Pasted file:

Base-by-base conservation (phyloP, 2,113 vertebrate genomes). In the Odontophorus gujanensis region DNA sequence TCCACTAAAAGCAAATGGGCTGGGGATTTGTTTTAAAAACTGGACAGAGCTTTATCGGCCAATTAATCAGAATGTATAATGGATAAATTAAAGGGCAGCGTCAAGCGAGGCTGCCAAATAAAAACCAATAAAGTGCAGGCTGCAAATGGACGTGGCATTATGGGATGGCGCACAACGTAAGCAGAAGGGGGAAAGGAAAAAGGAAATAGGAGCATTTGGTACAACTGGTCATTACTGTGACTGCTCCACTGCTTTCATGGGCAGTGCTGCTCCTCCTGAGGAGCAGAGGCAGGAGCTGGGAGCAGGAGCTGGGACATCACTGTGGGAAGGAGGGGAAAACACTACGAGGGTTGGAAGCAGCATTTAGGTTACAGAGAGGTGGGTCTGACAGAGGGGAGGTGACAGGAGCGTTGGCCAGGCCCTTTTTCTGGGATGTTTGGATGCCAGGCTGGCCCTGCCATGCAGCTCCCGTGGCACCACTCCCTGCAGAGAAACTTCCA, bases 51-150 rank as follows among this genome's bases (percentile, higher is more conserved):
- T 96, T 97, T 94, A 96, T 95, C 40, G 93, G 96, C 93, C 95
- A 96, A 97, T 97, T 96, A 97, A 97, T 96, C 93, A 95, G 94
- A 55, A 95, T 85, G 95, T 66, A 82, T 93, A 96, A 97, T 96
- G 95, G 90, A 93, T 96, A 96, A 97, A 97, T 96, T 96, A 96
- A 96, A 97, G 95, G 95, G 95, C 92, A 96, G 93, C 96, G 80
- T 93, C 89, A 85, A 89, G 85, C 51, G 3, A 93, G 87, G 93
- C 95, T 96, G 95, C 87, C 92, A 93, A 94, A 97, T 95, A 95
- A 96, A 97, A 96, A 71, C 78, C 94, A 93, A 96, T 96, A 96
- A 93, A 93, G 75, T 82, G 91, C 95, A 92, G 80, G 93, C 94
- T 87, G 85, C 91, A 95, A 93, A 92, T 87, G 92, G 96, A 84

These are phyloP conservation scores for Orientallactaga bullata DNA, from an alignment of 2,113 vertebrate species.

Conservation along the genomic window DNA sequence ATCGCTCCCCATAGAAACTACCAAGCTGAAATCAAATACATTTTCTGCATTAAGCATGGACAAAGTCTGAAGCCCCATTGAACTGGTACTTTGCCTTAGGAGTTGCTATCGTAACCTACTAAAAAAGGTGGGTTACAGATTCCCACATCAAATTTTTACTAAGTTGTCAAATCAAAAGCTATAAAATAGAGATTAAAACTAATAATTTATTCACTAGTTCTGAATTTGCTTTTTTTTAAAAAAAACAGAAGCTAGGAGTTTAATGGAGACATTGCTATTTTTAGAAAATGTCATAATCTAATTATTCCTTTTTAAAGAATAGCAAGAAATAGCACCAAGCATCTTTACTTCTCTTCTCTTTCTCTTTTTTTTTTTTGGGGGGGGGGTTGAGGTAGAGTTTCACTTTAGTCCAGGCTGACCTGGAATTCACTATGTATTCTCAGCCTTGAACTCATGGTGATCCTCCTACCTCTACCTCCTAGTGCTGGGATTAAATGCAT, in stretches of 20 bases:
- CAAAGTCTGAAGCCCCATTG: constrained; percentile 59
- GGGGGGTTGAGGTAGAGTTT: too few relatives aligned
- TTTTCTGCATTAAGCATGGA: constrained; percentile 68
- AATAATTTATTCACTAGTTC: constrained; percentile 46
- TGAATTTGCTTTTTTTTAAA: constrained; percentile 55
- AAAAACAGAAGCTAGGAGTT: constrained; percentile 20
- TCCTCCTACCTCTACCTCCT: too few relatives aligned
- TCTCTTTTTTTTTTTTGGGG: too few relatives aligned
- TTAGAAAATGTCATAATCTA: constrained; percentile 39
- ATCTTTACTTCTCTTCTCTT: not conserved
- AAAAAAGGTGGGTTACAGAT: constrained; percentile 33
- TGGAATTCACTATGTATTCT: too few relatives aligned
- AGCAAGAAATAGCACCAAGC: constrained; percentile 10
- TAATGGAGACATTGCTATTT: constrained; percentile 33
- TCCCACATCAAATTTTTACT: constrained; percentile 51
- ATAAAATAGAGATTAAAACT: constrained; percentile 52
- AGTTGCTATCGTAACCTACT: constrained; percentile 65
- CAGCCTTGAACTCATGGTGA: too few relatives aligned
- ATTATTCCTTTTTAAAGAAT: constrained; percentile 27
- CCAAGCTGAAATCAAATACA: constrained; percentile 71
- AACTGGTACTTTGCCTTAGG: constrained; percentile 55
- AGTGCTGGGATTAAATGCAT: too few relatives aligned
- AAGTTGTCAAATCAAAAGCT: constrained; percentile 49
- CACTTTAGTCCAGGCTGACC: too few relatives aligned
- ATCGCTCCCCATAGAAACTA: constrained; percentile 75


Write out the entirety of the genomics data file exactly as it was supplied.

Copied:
Base-by-base conservation (phyloP, 2,113 vertebrate genomes). In the Odontophorus gujanensis region DNA sequence TCCACTAAAAGCAAATGGGCTGGGGATTTGTTTTAAAAACTGGACAGAGCTTTATCGGCCAATTAATCAGAATGTATAATGGATAAATTAAAGGGCAGCGTCAAGCGAGGCTGCCAAATAAAAACCAATAAAGTGCAGGCTGCAAATGGACGTGGCATTATGGGATGGCGCACAACGTAAGCAGAAGGGGGAAAGGAAAAAGGAAATAGGAGCATTTGGTACAACTGGTCATTACTGTGACTGCTCCACTGCTTTCATGGGCAGTGCTGCTCCTCCTGAGGAGCAGAGGCAGGAGCTGGGAGCAGGAGCTGGGACATCACTGTGGGAAGGAGGGGAAAACACTACGAGGGTTGGAAGCAGCATTTAGGTTACAGAGAGGTGGGTCTGACAGAGGGGAGGTGACAGGAGCGTTGGCCAGGCCCTTTTTCTGGGATGTTTGGATGCCAGGCTGGCCCTGCCATGCAGCTCCCGTGGCACCACTCCCTGCAGAGAAACTTCCA, bases 51-150 rank as follows among this genome's bases (percentile, higher is more conserved):
- T 96, T 97, T 94, A 96, T 95, C 40, G 93, G 96, C 93, C 95
- A 96, A 97, T 97, T 96, A 97, A 97, T 96, C 93, A 95, G 94
- A 55, A 95, T 85, G 95, T 66, A 82, T 93, A 96, A 97, T 96
- G 95, G 90, A 93, T 96, A 96, A 97, A 97, T 96, T 96, A 96
- A 96, A 97, G 95, G 95, G 95, C 92, A 96, G 93, C 96, G 80
- T 93, C 89, A 85, A 89, G 85, C 51, G 3, A 93, G 87, G 93
- C 95, T 96, G 95, C 87, C 92, A 93, A 94, A 97, T 95, A 95
- A 96, A 97, A 96, A 71, C 78, C 94, A 93, A 96, T 96, A 96
- A 93, A 93, G 75, T 82, G 91, C 95, A 92, G 80, G 93, C 94
- T 87, G 85, C 91, A 95, A 93, A 92, T 87, G 92, G 96, A 84

These are phyloP conservation scores for Orientallactaga bullata DNA, from an alignment of 2,113 vertebrate species.

Conservation along the genomic window DNA sequence ATCGCTCCCCATAGAAACTACCAAGCTGAAATCAAATACATTTTCTGCATTAAGCATGGACAAAGTCTGAAGCCCCATTGAACTGGTACTTTGCCTTAGGAGTTGCTATCGTAACCTACTAAAAAAGGTGGGTTACAGATTCCCACATCAAATTTTTACTAAGTTGTCAAATCAAAAGCTATAAAATAGAGATTAAAACTAATAATTTATTCACTAGTTCTGAATTTGCTTTTTTTTAAAAAAAACAGAAGCTAGGAGTTTAATGGAGACATTGCTATTTTTAGAAAATGTCATAATCTAATTATTCCTTTTTAAAGAATAGCAAGAAATAGCACCAAGCATCTTTACTTCTCTTCTCTTTCTCTTTTTTTTTTTTGGGGGGGGGGTTGAGGTAGAGTTTCACTTTAGTCCAGGCTGACCTGGAATTCACTATGTATTCTCAGCCTTGAACTCATGGTGATCCTCCTACCTCTACCTCCTAGTGCTGGGATTAAATGCAT, in stretches of 20 bases:
- CAAAGTCTGAAGCCCCATTG: constrained; percentile 59
- GGGGGGTTGAGGTAGAGTTT: too few relatives aligned
- TTTTCTGCATTAAGCATGGA: constrained; percentile 68
- AATAATTTATTCACTAGTTC: constrained; percentile 46
- TGAATTTGCTTTTTTTTAAA: constrained; percentile 55
- AAAAACAGAAGCTAGGAGTT: constrained; percentile 20
- TCCTCCTACCTCTACCTCCT: too few relatives aligned
- TCTCTTTTTTTTTTTTGGGG: too few relatives aligned
- TTAGAAAATGTCATAATCTA: constrained; percentile 39
- ATCTTTACTTCTCTTCTCTT: not conserved
- AAAAAAGGTGGGTTACAGAT: constrained; percentile 33
- TGGAATTCACTATGTATTCT: too few relatives aligned
- AGCAAGAAATAGCACCAAGC: constrained; percentile 10
- TAATGGAGACATTGCTATTT: constrained; percentile 33
- TCCCACATCAAATTTTTACT: constrained; percentile 51
- ATAAAATAGAGATTAAAACT: constrained; percentile 52
- AGTTGCTATCGTAACCTACT: constrained; percentile 65
- CAGCCTTGAACTCATGGTGA: too few relatives aligned
- ATTATTCCTTTTTAAAGAAT: constrained; percentile 27
- CCAAGCTGAAATCAAATACA: constrained; percentile 71
- AACTGGTACTTTGCCTTAGG: constrained; percentile 55
- AGTGCTGGGATTAAATGCAT: too few relatives aligned
- AAGTTGTCAAATCAAAAGCT: constrained; percentile 49
- CACTTTAGTCCAGGCTGACC: too few relatives aligned
- ATCGCTCCCCATAGAAACTA: constrained; percentile 75